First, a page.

which is not corroborated by Mrs. Perez who testified that there was a fistfight between the two. Perla Perez declared that the two had a fistfight because of the shout, the brave come out (tsn, Dec. 2, 1998, p. 7). Aside from this, when asked by the court if the accused was injured when he was kicked at the eyebrow, the accused said no. Simply, this Court does not believe that the victim kicked the accused at the eyebrow. The accused was apparently inconsistent, as the trial court observed in its ratiocination, is exemplified to wit: "True, he claimed that Rafol kicked him in his left arm before the alleged fistfight between him and Rafol (Alexander P. Rugas, Jr., on direct examination, tsn, May 14, 1999, p. 6), yet he would point later to his eyebrow as sustaining no injury as a result of the kick by Rafol (supra, on cross-examination, p. 10) likewise, when asked in what part of the body he stabbed Herberto Rafol of the first time, he answered in front, with the accused waving his hand up and down (supra, p. 13), when actually it was almost directly on the left side of the body of Rafol at the uppermost part of the left lateral thigh and certainly not in front as demonstrated by the accused (please refer also to sketch G). As questions were profounded (sic) on both the prosecutions and defenses witnesses, it can be traced that they knew each other. If this is the case, it can be said therefore, that complainant knew that the one whom he claimed to be he was talking with at the time was the aunt of the accused. Yet, the victim has no apprehension in his claim that he was called by Mrs. Perla Perez. As this court went over the testimony of the prosecutions witnesses, it finds their testimony to be more consistent and credible. Capole, another prosecutions witness, testified that he saw the accused with a knife running towards the victim. The defense obviously tried to destroy the testimony of the said witness but this Court believes that it failed. While on the other hand, the defense witness Perla Perez answers were evasive and not responsive to the questions profounded (sic) when cross-examination was undertaken on her. In her direct examination, she testified that she had a companion Violeta Eling (tsn, Dec. 2, 1998, p. 3), they were near the street where the store was also near (supra, p. 4). But when Alex went out to ask "Why are you like that?" allegedly to the victim, Perez declared that she was then alone. And Yolanda was far (tsn, Dec. 2, 1998, p. 29). This court also notes Perez testimony at first that the victim broke a bottle of gin but who later admitted that she did not see it but only overheard it from a certain Yolanda. But according to her, Yolanda was far from her. This court doubts the credibility of this witness. Besides, she admitted she had not witnessed anything except that she heard the shouting and thereafter left then. Certainly, this court is not impressed with the theory of the accused that the victim, Rafol, was holding a bolo at the time but handed it later allegedly to one Joval Rones. That at the course of the fistfight, complainant drew a knife while Joval Rones was raising his hand holding the bolo. These two aggressors were armed if we are to believe the defense but despite of that, accused with a mere knife and who was not ready for a fight if he is to be believed because he was slicing a lemon at the kitchen then faced his aggressors without fear. Again, if we would take hook line and sinker the defenses theory, there are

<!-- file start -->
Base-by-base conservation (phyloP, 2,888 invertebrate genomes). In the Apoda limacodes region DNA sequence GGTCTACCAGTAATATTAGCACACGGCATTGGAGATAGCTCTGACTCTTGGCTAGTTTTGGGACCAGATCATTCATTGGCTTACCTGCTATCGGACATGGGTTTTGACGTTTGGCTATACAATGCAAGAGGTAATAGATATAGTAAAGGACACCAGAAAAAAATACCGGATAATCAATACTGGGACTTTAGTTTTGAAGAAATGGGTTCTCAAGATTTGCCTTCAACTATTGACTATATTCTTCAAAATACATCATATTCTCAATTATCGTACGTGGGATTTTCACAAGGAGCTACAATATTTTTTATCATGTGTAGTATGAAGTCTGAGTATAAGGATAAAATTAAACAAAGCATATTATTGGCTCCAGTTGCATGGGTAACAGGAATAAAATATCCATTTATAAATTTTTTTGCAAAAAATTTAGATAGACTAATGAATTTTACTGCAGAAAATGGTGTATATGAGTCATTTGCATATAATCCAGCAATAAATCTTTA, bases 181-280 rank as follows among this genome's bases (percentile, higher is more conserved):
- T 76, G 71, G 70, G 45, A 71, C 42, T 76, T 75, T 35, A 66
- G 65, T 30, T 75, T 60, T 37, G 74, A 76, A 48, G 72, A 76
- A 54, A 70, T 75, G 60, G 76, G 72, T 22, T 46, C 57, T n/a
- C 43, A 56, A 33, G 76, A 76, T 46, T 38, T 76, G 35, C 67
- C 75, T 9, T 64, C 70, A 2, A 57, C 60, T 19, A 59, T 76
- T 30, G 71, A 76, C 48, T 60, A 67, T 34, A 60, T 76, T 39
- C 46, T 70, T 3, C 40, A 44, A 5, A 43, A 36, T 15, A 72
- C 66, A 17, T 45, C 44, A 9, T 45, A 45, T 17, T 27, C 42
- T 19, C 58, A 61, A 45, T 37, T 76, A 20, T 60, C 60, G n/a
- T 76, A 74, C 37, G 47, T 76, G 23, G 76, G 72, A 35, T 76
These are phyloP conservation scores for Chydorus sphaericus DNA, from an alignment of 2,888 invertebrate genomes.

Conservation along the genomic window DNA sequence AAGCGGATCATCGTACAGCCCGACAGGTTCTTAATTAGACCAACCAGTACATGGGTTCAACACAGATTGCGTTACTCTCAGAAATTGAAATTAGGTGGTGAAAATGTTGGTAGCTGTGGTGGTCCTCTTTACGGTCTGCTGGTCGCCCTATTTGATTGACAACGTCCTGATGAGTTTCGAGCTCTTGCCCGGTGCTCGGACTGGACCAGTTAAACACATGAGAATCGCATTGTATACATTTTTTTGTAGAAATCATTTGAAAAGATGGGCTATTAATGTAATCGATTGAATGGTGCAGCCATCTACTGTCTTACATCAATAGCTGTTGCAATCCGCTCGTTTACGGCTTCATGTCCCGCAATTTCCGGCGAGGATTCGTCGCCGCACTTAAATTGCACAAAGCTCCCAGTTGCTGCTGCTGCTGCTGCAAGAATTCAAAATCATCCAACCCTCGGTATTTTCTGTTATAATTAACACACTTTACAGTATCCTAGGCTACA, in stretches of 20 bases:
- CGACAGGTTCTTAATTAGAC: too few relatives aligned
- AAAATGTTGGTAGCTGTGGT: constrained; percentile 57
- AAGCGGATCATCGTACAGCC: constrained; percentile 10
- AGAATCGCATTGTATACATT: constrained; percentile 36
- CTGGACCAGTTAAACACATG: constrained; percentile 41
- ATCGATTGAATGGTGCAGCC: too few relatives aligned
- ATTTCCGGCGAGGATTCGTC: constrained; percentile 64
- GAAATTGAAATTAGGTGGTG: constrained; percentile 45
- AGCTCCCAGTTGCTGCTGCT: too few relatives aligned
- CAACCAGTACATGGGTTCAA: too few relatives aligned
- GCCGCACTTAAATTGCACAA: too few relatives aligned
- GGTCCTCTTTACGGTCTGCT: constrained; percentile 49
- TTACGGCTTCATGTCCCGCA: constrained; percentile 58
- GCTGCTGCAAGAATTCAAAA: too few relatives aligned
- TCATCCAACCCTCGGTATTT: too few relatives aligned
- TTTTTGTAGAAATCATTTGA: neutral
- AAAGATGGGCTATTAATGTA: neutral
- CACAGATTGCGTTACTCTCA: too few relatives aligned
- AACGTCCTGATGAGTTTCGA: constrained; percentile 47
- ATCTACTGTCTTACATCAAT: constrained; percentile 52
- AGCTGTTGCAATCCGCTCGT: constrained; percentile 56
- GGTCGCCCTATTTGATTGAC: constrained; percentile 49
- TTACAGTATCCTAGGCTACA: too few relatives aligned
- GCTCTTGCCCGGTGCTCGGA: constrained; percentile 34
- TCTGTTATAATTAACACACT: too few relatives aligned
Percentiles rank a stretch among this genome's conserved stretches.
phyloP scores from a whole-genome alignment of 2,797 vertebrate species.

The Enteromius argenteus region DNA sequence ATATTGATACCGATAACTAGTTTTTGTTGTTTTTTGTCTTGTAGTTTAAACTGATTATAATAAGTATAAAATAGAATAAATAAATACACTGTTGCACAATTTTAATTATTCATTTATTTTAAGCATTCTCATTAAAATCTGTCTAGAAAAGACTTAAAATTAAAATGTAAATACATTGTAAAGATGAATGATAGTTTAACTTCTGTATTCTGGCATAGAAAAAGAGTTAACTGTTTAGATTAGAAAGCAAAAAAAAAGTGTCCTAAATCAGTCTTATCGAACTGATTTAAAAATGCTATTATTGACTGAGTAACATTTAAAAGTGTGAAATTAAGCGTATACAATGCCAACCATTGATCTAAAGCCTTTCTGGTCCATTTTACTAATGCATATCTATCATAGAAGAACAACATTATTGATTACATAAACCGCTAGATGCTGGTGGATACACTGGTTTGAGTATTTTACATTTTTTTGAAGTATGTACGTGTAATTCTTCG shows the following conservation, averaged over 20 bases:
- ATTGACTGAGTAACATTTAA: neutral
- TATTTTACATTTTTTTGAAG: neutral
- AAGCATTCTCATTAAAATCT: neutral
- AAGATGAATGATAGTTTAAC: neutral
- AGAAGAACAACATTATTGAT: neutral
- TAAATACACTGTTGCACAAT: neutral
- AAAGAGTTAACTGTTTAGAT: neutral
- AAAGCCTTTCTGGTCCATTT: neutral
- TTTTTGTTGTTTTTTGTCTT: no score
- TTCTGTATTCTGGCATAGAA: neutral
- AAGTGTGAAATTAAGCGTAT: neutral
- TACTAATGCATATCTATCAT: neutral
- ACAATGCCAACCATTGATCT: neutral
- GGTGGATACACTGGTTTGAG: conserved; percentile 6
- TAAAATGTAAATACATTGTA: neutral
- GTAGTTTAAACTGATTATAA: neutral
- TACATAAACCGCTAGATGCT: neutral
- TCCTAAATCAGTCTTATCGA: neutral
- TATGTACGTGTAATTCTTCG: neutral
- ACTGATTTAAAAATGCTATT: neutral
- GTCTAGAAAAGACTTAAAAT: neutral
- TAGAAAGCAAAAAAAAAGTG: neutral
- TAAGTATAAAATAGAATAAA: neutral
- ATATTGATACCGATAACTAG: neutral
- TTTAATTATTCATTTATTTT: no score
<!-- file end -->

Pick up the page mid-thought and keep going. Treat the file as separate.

three companions of the victim so that, there were four in all. Yet, it is surprising and contrary to human nature and experience that accused never suffered even a slight injury. The physical facts in the instant case reveals that accused did not act in self-defense. In the present case, the defense claimed that the victim shouted while in the street "Get out those who are brave." So that accused got out and asked "why are you like that?" Then a fistfight ensued. We opine that accused herein voluntarily and practically face a fight. The rule is when one agrees to engage in a fight, he cannot plead self-defense because there is no unlawful aggression to speak of. Also, we find application by analogy of an old ruling of the Supreme Court, which held as follows: "The court a quo rejected the claim of self-defense interposed by the appellant. We find that such plea cannot be availed of because no unlawful aggression, so to speak, was committed by the deceased, Rodolfo Saldo, and Hernando Caunte against the appellant. Appellants version of the incident was to the effect that he had come to the aid of Villafria at the latters call when Villafria boxed Mariano Dioso and engaged the group of Dioso, Saldo and Caunte in a fight. In other words, he voluntarily joined the fight, when he did not have to. He voluntarily exposed himself to the consequences of a fight with his opponents. Granting arguendo that the first attack came from Dioso or Saldo or Caunte, yet same cannot be considered an unlawful or unexpected aggression. The first attack which came from either is but an incident of the fight. (People vs. Kruse, C.A., 64 O.G. 12632): (Reyes, Revised Penal Code on Crim. Law, 12th Ed., 1981, p. 168) (underscoring supplied) Granting arguendo that the victim and his companion have had shouted, "get out those who are brave," the accuseds name was never mentioned or called out. The victim was then in the street but the accused went out from the house and asked the victim why they were like that which only shows that he exposed himself to the consequences of a fight as explained by the Supreme Court in the aforequoted ruling.6 In this case, the petitioner asserts that contrary to the findings of the trial court and the Court of Appeals, he proved that he acted in complete self-defense when he stabbed Rafol. Rones raised a hand that held a bolo and Rafol was armed with a knife. They had a confederate in the person of Romano. He was alone against three adversaries, two of whom were armed with lethal weapons, so he stabbed Rafol to defend himself. Rafol kicked him on the eyebrow and as a consequence, he suffered disgrace and humiliation. The petitioner contends that Rafols act of kicking him without justifiable cause can be considered as an unlawful aggression, citing the ruling of this Court in People v. Sabio.7 The petition has no merit. First. The determination of the unlawful aggressors identity, as between the appellant or the victim, is a factual issue.8 In this case, the trial court ruled that the appellant, not the